Farming is in my blood. I am a practicing farmer but also an animal scientist who has worked as an agricultural researcher, an entrepreneur, and a policy advisor to numerous governments in Africa, as well as in international private and public institutions.

So, I understand science, business, and sustainable food systems policy development, as well as what this means at the grassroots level.

More about Prof. Lindiwe Sibanda

Archives: People

Food Planet Prize Jury Co-Chair Johan Rockström is the Director of the Potsdam Institute for Climate Impact Research (PIK) and Professor in Earth System Science at the University of Potsdam. Furthermore he chairs the Earth Commission, the advisory board of the EAT Foundation, and is a member of the Earth League. Professor Rockström is recognized globally for leading the development of the Planetary Boundaries Concept. 

Q: What do you see as the most pressing issue(s) in reshaping the global food system?

There are, as I see it, two overarching and interlinked challenges:

  1. To transform the global food system from being the single largest cause behind transgressing planetary boundaries to becoming a system that delivers food to all people within the safe operating space on Earth. This means food systems that go from source to sink, close nutrient loops, halt expansion into intact ecosystems, minimize chemical pollution, and stop overusing freshwater.
  2. To transform food consumption and improve access to healthy diets that can halt the slow pandemic of 10-11 million people dying prematurely each year due to unhealthy food.

Q: What would you like to achieve by being a member of the Food Planet Prize Jury?

Contribute to the Prize successfully developing into a lever of change that boosts the development and implementation of innovative food solutions, in pace and scale.

Q: What unique experiences or knowledge do you bring to the jury?

I am an Earth system scientist, with my feet in both food systems and sustainable transformation research. I am also quite closely connected to the science-business-policy sphere on food and sustainable development.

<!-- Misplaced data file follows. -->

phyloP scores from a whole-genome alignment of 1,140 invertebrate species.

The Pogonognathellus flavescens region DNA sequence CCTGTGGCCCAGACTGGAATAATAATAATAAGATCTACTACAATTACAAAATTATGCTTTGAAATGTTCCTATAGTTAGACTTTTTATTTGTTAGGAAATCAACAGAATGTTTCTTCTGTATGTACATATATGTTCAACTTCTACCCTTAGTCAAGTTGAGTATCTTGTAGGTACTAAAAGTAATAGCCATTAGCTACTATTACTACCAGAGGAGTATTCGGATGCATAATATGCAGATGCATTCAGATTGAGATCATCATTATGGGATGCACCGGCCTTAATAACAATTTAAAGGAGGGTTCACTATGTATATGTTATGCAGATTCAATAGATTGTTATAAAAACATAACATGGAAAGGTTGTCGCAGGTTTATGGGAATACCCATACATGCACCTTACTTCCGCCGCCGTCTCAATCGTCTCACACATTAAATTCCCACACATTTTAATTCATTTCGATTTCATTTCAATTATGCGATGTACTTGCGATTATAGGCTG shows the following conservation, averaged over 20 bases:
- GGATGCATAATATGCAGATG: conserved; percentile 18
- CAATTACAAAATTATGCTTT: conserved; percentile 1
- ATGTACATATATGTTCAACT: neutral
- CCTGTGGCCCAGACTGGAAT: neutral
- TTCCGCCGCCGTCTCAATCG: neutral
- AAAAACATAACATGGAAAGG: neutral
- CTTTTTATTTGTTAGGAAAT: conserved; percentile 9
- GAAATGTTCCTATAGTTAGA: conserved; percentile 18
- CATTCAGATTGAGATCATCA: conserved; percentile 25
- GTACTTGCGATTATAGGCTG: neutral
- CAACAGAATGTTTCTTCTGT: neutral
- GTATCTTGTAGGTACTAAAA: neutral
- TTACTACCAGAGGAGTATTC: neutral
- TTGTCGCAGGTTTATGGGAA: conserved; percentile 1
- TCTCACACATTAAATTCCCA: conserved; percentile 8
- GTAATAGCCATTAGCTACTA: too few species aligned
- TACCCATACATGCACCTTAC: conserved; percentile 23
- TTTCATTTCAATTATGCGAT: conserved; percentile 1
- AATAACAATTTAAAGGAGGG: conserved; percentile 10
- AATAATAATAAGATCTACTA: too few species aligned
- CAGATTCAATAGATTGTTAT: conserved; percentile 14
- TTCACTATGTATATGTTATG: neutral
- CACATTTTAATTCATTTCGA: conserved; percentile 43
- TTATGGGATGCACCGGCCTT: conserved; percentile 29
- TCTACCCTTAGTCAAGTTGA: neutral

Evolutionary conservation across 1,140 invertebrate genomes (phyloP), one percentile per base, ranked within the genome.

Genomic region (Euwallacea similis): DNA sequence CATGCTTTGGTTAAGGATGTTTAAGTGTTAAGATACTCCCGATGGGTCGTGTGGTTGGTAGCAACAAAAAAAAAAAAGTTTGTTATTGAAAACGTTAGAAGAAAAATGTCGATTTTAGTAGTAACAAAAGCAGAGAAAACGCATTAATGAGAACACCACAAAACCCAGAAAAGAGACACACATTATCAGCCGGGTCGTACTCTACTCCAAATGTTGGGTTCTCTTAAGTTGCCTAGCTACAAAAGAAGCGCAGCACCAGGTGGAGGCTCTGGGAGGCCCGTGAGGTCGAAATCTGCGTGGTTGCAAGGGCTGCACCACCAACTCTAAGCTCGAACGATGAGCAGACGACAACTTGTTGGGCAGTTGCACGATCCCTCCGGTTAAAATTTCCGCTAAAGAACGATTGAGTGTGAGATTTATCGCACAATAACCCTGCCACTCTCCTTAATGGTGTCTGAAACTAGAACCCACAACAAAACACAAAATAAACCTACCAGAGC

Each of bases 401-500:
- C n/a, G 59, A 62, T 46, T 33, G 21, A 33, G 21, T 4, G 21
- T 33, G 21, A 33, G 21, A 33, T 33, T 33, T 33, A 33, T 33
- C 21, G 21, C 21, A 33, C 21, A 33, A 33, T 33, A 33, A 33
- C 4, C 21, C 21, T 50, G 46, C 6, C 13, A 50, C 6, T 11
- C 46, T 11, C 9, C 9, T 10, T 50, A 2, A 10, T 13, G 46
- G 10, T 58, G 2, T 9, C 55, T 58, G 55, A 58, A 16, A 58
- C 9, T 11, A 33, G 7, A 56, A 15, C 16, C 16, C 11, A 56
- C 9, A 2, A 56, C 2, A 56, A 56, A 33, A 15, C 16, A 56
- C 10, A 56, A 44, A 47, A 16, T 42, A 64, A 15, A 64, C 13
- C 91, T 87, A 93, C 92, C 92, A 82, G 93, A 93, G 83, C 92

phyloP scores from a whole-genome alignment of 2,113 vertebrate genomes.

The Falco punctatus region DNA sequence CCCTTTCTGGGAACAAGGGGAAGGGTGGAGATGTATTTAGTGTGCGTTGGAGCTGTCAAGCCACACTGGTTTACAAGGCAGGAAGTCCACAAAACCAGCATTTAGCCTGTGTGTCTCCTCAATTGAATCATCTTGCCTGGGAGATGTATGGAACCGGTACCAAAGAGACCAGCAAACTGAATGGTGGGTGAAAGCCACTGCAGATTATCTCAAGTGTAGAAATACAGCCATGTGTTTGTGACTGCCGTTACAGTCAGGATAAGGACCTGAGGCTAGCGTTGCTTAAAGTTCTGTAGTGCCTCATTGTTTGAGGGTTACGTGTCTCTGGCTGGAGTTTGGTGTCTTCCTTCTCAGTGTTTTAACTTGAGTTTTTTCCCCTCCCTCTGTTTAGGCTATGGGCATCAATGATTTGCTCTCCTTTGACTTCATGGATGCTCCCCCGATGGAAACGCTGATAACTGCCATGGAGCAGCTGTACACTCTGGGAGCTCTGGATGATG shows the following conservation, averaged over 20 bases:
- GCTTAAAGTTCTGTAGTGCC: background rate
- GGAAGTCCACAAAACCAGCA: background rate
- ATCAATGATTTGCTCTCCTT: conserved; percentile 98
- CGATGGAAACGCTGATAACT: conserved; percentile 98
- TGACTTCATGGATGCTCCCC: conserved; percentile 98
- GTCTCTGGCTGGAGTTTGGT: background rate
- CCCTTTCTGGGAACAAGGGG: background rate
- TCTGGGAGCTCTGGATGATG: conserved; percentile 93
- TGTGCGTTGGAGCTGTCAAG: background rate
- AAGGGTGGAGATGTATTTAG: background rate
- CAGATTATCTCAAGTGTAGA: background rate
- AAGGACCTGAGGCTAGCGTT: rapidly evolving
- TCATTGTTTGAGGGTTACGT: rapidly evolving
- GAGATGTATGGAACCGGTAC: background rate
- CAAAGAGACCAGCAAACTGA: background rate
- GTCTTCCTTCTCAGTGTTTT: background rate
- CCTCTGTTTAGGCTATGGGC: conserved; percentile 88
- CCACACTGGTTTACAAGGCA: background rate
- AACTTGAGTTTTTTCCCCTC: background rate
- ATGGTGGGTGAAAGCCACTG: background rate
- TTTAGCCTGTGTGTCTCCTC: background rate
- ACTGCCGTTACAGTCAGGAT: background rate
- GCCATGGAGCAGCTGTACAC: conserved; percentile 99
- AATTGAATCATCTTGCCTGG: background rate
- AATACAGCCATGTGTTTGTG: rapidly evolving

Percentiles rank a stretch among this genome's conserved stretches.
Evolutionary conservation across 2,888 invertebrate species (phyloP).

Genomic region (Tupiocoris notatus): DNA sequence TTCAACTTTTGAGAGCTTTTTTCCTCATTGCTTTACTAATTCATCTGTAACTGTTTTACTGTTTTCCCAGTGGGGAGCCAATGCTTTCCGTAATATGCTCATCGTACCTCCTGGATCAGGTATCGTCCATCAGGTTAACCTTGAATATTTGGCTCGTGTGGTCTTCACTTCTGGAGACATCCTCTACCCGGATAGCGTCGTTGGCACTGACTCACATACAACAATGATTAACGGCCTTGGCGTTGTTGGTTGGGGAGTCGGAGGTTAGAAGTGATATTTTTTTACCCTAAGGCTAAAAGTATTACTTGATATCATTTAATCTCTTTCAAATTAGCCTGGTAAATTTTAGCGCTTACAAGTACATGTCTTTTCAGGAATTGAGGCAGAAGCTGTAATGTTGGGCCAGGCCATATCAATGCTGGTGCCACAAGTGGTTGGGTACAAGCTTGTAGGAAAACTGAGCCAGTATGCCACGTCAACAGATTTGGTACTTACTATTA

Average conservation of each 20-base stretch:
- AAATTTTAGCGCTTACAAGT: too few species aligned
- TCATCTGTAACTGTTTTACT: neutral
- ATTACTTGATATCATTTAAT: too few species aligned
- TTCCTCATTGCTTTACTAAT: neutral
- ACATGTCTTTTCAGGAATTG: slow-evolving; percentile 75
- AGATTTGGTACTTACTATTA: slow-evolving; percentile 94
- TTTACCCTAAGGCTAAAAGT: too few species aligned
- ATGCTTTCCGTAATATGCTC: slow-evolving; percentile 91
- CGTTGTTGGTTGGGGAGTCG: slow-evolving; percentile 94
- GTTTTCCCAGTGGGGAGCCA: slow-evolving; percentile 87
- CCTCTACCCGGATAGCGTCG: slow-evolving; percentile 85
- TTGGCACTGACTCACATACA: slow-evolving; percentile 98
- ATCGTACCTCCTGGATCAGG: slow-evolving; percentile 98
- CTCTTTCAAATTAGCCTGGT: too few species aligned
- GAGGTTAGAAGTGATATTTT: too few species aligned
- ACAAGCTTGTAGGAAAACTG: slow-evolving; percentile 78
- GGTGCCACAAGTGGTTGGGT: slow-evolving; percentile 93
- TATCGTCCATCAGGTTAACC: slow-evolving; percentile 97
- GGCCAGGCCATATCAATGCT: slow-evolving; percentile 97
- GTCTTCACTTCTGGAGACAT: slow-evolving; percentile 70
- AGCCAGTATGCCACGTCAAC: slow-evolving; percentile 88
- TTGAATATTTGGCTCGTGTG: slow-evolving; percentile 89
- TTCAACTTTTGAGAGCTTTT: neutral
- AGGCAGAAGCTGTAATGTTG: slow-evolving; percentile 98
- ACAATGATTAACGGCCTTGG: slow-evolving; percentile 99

More about Prof. Johan Rockström

Archives: People

Franco Fubini is the Founder and CEO of Natoora, a seasonal produce supplier that works directly with over 600 small-scale farmers and over 2000 restaurants in London, Paris, Copenhagen, New York, Miami, and Melbourne. Fubini is a passionate advocate for radical change across the food system, from transforming the way food is farmed to educating consumers on the impact of their food choices. He is a professor of Sustainability Management at Columbia University and his first book, In Search of the Perfect Peach, on flavour and its power in fixing our food system is being published this autumn.

Q: What do you see as the most pressing issue(s) in reshaping the global food system?

It all comes down to the systematic de-education of consumers from the powerful industrial food system. A system that functions on a devastating combination of exceptional momentum and inertia. One in which complacency, uniformity, and efficiency override singularity.

Q: What would you like to achieve by being a member of the Food Planet Prize Jury?

The Food Planet Prize magnifies two principles that are at the core of my vision for a stronger food system: innovation and accessible scale. The opportunity to, not only learn firsthand about the transformative ideas and developments springing up across the globe, but also to see them through the eyes of such a multidisciplinary jury is invaluable. Going forward, I will undoubtedly draw from these fresh perspectives to help build a resilient, restorative and equitable food system through personal action and Natoora.

Q: What unique experiences or knowledge do you bring to the jury?

Since founding Natoora, I have spent two decades tackling the issues facing our food system head-on. Now connecting over 600 growers, 1600 world-leading chefs, and over 46,000 households across two continents, I find myself uniquely placed to put forward both ground-level and top-line experiences in farming and supply chain.

More on Natoora

Nominate yourself or someone else, it takes three minutes and could change the world!